Just before 2 p.m. Sept. 12, in Morgan's Point, Texas, CNN correspondent Rick Sanchez received a message while he was doing a live update on the approach of Hurricane Ike.
The sender asked Sanchez whether her grandparents, living in Spring Valley, Texas, an inland Houston suburb, should evacuate ahead of Ike. Sanchez, still on the air, asked CNN meteorologist Chad Meyers, who located Spring Valley on a map of Ike's predicted path and explained the dangerous wind conditions in that neighborhood and the possibility that victims could be stranded without food and power for days.
He then gave viewers the bad news -- traffic patterns in that part of Houston probably meant it was already too late to evacuate. The sender's grandparents were best served to hunker down in Spring Valley.
It's a particularly poignant example of what Twitter is allowing Sanchez to do -- communicate with hundreds of sources and relay their stories to the public.
Sanchez picked up Twitter a week earlier when covering Hurricane Gustav from New Orleans. He needed a way to solicit local reaction from hundreds of sources regionwide. Like CNN's iReport, it worked. Sanchez began receiving Tweets vividly reporting the scene from across the Gulf region.
(Twitter, where were you eight years ago? I could have used you when the editors at the Asbury Park Press used to send me to supermarkets to solicit local reaction like a Little Leaguer selling M&Ms to finance the team's new scoreboard.)
Sanchez used Twitter throughout the weekend, and CNN reports that the segments using Twitter showed a ratings boost, making for the most-watched news program all weekend and the No. 1 cable program Sunday night.
It was so successful CNN decided to launch a new show, Rick Sanchez Direct, (3 p.m. EST, weekdays) built entirely around Twitter. Sanchez communicates back and forth on the air with viewers and sources via Twitter.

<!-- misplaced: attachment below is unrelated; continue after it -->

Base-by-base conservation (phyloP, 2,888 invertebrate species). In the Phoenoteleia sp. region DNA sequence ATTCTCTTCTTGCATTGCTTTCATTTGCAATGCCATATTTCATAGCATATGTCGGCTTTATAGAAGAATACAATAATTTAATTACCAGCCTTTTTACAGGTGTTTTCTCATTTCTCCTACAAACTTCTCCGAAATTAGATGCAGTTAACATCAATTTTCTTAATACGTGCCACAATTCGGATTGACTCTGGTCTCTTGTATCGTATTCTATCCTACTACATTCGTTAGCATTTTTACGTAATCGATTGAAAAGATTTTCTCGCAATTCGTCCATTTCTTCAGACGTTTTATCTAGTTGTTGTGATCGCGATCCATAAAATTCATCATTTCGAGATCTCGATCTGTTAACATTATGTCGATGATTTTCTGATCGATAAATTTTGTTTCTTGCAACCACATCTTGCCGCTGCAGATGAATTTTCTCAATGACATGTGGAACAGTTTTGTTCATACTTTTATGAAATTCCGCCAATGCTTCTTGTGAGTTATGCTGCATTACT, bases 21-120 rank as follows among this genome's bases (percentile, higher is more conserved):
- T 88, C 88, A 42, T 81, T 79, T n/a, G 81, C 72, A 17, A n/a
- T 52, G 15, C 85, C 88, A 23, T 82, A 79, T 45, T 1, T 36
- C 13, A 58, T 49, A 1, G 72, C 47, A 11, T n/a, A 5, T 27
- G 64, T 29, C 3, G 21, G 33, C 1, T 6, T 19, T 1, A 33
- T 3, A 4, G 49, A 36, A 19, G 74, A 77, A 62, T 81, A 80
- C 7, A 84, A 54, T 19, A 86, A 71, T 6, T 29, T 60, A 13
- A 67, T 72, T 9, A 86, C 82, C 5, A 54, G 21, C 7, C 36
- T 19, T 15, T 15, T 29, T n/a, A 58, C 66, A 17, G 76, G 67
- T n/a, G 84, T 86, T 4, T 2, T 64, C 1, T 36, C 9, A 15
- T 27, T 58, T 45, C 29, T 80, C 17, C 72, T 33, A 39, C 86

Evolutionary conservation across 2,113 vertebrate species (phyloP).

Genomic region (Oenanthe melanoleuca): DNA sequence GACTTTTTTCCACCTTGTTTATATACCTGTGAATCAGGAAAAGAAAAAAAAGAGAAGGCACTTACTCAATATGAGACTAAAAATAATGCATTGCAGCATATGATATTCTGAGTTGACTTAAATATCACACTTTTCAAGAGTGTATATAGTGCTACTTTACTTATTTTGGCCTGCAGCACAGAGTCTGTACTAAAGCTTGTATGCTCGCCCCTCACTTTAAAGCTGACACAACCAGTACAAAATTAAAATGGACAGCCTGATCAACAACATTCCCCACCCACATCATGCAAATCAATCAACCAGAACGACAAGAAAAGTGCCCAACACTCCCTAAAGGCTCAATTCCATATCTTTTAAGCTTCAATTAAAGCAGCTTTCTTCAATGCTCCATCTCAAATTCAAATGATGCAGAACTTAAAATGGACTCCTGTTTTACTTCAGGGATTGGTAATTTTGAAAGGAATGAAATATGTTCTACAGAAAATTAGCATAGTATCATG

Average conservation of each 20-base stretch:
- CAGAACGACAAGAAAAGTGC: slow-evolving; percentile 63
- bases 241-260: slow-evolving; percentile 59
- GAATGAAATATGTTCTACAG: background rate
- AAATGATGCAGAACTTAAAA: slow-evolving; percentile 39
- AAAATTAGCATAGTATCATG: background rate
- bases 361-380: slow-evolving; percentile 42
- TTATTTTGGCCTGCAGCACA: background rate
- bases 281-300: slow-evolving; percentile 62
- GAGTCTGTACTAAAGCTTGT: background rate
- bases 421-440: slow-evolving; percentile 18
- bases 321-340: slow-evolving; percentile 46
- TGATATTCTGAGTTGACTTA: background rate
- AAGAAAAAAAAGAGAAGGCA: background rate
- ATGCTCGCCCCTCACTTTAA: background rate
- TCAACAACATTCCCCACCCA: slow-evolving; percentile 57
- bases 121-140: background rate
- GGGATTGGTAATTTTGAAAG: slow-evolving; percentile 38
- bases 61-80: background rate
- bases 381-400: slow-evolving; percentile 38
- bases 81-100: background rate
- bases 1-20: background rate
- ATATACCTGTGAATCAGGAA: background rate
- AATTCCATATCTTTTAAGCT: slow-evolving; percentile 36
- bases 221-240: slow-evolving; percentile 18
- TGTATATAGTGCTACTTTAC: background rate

Twittering is now all the rage at CNN, where it is being used by several on-air correspondents and broadcasts and heavily promoted.
Many to Me
For months now I've been scratching my head trying to cite an enterprise use for a tool like Twitter. Well, it was sitting right under my nose.
I've been using Twitter at eWEEK (my account and the eWEEK News account), but it has been primarily a one-way street -- me telling a few lonely souls what eWEEK's news staff is up to. But I never thought of it as much of an enterprise tool.
Part of the problem is that I have a hard time calling this kind of journalism an enterprise operation (Where's our production line? our supply chain? our compliance factors? the things that make up an enterprise?) and I only saw Twitter as a one-way street, Me to Many.
Of course the street runs both ways and Sanchez now has nearly 14,000 followers feeding him news and quotes -- Many to Me.
I still don't know how many industries would benefit from cheap, unqualified or verified communication from the hordes, but journalism can.
My following isn't large enough to serve as any real source of information to gather and report, but at least I can avoid the supermarket.